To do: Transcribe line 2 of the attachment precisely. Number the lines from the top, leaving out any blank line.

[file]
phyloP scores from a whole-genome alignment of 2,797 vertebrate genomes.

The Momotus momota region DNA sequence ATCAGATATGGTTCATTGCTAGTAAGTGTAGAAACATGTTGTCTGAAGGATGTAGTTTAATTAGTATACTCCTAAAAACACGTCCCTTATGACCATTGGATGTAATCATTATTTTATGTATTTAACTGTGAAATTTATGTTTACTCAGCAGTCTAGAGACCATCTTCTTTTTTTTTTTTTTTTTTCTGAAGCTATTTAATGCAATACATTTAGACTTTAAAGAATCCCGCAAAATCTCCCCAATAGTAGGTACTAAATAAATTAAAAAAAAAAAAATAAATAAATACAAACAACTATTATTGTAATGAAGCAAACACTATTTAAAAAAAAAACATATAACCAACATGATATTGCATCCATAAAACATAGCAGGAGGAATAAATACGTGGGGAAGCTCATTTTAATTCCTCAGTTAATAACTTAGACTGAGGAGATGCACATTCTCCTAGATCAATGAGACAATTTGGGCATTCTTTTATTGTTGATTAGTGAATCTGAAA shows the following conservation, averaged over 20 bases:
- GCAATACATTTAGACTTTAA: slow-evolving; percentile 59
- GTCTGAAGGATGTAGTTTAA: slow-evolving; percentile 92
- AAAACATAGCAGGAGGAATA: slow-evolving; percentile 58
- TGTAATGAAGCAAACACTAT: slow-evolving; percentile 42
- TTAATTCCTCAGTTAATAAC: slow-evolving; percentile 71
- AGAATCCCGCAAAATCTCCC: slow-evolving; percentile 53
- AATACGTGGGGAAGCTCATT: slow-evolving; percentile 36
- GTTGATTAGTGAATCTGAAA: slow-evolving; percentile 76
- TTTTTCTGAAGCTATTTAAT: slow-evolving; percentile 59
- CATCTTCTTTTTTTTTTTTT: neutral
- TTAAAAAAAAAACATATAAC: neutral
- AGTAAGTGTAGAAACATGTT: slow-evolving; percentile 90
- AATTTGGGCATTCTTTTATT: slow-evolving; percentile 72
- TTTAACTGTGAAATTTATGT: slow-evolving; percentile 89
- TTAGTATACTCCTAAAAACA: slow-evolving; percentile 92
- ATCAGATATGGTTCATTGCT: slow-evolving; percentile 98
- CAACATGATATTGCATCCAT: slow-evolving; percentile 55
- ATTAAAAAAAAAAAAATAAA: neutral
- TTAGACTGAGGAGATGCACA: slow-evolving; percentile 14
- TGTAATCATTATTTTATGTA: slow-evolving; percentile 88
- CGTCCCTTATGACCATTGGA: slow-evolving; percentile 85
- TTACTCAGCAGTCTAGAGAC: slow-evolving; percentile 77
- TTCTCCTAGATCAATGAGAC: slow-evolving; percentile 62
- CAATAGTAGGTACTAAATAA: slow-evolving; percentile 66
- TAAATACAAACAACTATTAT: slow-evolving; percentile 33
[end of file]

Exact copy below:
The Momotus momota region DNA sequence ATCAGATATGGTTCATTGCTAGTAAGTGTAGAAACATGTTGTCTGAAGGATGTAGTTTAATTAGTATACTCCTAAAAACACGTCCCTTATGACCATTGGATGTAATCATTATTTTATGTATTTAACTGTGAAATTTATGTTTACTCAGCAGTCTAGAGACCATCTTCTTTTTTTTTTTTTTTTTTCTGAAGCTATTTAATGCAATACATTTAGACTTTAAAGAATCCCGCAAAATCTCCCCAATAGTAGGTACTAAATAAATTAAAAAAAAAAAAATAAATAAATACAAACAACTATTATTGTAATGAAGCAAACACTATTTAAAAAAAAAACATATAACCAACATGATATTGCATCCATAAAACATAGCAGGAGGAATAAATACGTGGGGAAGCTCATTTTAATTCCTCAGTTAATAACTTAGACTGAGGAGATGCACATTCTCCTAGATCAATGAGACAATTTGGGCATTCTTTTATTGTTGATTAGTGAATCTGAAA shows the following conservation, averaged over 20 bases: